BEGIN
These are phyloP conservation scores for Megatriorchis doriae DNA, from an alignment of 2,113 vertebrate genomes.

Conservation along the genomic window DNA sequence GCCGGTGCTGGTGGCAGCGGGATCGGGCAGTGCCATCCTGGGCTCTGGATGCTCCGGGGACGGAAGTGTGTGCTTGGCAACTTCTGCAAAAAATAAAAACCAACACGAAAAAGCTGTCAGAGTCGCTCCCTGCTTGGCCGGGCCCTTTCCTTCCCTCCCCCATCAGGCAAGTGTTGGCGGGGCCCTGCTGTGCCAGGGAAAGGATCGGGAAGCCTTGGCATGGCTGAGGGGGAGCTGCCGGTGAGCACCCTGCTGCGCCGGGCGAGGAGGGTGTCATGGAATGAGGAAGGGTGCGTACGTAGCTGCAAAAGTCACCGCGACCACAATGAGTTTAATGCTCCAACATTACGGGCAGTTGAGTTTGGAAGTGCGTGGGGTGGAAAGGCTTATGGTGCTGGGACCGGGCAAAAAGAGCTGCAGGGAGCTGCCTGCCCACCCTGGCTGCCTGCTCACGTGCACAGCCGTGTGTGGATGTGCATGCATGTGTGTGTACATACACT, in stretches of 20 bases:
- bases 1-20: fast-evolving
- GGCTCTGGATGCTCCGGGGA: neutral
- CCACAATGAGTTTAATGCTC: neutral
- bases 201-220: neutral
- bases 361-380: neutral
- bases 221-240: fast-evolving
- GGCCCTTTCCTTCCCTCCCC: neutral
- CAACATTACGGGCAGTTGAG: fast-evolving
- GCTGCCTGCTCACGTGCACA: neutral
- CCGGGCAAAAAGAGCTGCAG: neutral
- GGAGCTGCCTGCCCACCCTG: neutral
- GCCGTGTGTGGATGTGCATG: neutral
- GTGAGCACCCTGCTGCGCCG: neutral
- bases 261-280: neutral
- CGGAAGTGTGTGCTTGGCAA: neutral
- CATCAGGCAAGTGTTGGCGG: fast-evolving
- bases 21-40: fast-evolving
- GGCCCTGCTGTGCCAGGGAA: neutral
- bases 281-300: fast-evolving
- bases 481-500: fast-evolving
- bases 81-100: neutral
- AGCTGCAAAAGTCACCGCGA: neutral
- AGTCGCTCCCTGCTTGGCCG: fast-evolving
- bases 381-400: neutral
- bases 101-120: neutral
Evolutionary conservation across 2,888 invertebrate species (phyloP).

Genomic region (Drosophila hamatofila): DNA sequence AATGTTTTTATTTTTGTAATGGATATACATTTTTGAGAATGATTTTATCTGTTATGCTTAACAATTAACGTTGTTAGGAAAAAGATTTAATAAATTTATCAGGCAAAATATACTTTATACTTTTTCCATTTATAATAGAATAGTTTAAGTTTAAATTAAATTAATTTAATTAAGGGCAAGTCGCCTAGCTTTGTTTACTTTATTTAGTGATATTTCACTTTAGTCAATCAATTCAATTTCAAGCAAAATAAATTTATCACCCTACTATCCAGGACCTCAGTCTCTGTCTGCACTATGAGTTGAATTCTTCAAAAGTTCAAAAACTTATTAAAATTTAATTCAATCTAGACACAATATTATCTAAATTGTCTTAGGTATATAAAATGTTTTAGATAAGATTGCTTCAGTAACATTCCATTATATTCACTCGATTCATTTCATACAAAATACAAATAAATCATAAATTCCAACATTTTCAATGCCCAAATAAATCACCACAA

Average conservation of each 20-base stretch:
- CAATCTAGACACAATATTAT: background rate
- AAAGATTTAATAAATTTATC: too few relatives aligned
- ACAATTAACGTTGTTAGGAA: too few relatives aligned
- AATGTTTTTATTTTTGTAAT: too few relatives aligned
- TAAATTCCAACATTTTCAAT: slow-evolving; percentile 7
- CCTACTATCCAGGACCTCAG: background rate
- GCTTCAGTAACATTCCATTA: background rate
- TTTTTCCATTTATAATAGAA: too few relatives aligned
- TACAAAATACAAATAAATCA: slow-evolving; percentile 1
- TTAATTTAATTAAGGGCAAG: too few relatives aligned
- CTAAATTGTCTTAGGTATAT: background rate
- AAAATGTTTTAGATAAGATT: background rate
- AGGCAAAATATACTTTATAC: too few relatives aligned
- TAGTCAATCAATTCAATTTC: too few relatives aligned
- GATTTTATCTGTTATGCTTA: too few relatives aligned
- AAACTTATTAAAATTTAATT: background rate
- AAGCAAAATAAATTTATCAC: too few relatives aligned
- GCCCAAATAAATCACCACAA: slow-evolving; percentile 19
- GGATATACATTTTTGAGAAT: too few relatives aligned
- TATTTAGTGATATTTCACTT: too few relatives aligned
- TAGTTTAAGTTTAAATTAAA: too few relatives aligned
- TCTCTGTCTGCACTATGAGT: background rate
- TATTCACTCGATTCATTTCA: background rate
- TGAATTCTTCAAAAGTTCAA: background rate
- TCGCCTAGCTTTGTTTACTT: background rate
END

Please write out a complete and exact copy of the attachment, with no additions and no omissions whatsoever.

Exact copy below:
These are phyloP conservation scores for Megatriorchis doriae DNA, from an alignment of 2,113 vertebrate genomes.

Conservation along the genomic window DNA sequence GCCGGTGCTGGTGGCAGCGGGATCGGGCAGTGCCATCCTGGGCTCTGGATGCTCCGGGGACGGAAGTGTGTGCTTGGCAACTTCTGCAAAAAATAAAAACCAACACGAAAAAGCTGTCAGAGTCGCTCCCTGCTTGGCCGGGCCCTTTCCTTCCCTCCCCCATCAGGCAAGTGTTGGCGGGGCCCTGCTGTGCCAGGGAAAGGATCGGGAAGCCTTGGCATGGCTGAGGGGGAGCTGCCGGTGAGCACCCTGCTGCGCCGGGCGAGGAGGGTGTCATGGAATGAGGAAGGGTGCGTACGTAGCTGCAAAAGTCACCGCGACCACAATGAGTTTAATGCTCCAACATTACGGGCAGTTGAGTTTGGAAGTGCGTGGGGTGGAAAGGCTTATGGTGCTGGGACCGGGCAAAAAGAGCTGCAGGGAGCTGCCTGCCCACCCTGGCTGCCTGCTCACGTGCACAGCCGTGTGTGGATGTGCATGCATGTGTGTGTACATACACT, in stretches of 20 bases:
- bases 1-20: fast-evolving
- GGCTCTGGATGCTCCGGGGA: neutral
- CCACAATGAGTTTAATGCTC: neutral
- bases 201-220: neutral
- bases 361-380: neutral
- bases 221-240: fast-evolving
- GGCCCTTTCCTTCCCTCCCC: neutral
- CAACATTACGGGCAGTTGAG: fast-evolving
- GCTGCCTGCTCACGTGCACA: neutral
- CCGGGCAAAAAGAGCTGCAG: neutral
- GGAGCTGCCTGCCCACCCTG: neutral
- GCCGTGTGTGGATGTGCATG: neutral
- GTGAGCACCCTGCTGCGCCG: neutral
- bases 261-280: neutral
- CGGAAGTGTGTGCTTGGCAA: neutral
- CATCAGGCAAGTGTTGGCGG: fast-evolving
- bases 21-40: fast-evolving
- GGCCCTGCTGTGCCAGGGAA: neutral
- bases 281-300: fast-evolving
- bases 481-500: fast-evolving
- bases 81-100: neutral
- AGCTGCAAAAGTCACCGCGA: neutral
- AGTCGCTCCCTGCTTGGCCG: fast-evolving
- bases 381-400: neutral
- bases 101-120: neutral
Evolutionary conservation across 2,888 invertebrate species (phyloP).

Genomic region (Drosophila hamatofila): DNA sequence AATGTTTTTATTTTTGTAATGGATATACATTTTTGAGAATGATTTTATCTGTTATGCTTAACAATTAACGTTGTTAGGAAAAAGATTTAATAAATTTATCAGGCAAAATATACTTTATACTTTTTCCATTTATAATAGAATAGTTTAAGTTTAAATTAAATTAATTTAATTAAGGGCAAGTCGCCTAGCTTTGTTTACTTTATTTAGTGATATTTCACTTTAGTCAATCAATTCAATTTCAAGCAAAATAAATTTATCACCCTACTATCCAGGACCTCAGTCTCTGTCTGCACTATGAGTTGAATTCTTCAAAAGTTCAAAAACTTATTAAAATTTAATTCAATCTAGACACAATATTATCTAAATTGTCTTAGGTATATAAAATGTTTTAGATAAGATTGCTTCAGTAACATTCCATTATATTCACTCGATTCATTTCATACAAAATACAAATAAATCATAAATTCCAACATTTTCAATGCCCAAATAAATCACCACAA

Average conservation of each 20-base stretch:
- CAATCTAGACACAATATTAT: background rate
- AAAGATTTAATAAATTTATC: too few relatives aligned
- ACAATTAACGTTGTTAGGAA: too few relatives aligned
- AATGTTTTTATTTTTGTAAT: too few relatives aligned
- TAAATTCCAACATTTTCAAT: slow-evolving; percentile 7
- CCTACTATCCAGGACCTCAG: background rate
- GCTTCAGTAACATTCCATTA: background rate
- TTTTTCCATTTATAATAGAA: too few relatives aligned
- TACAAAATACAAATAAATCA: slow-evolving; percentile 1
- TTAATTTAATTAAGGGCAAG: too few relatives aligned
- CTAAATTGTCTTAGGTATAT: background rate
- AAAATGTTTTAGATAAGATT: background rate
- AGGCAAAATATACTTTATAC: too few relatives aligned
- TAGTCAATCAATTCAATTTC: too few relatives aligned
- GATTTTATCTGTTATGCTTA: too few relatives aligned
- AAACTTATTAAAATTTAATT: background rate
- AAGCAAAATAAATTTATCAC: too few relatives aligned
- GCCCAAATAAATCACCACAA: slow-evolving; percentile 19
- GGATATACATTTTTGAGAAT: too few relatives aligned
- TATTTAGTGATATTTCACTT: too few relatives aligned
- TAGTTTAAGTTTAAATTAAA: too few relatives aligned
- TCTCTGTCTGCACTATGAGT: background rate
- TATTCACTCGATTCATTTCA: background rate
- TGAATTCTTCAAAAGTTCAA: background rate
- TCGCCTAGCTTTGTTTACTT: background rate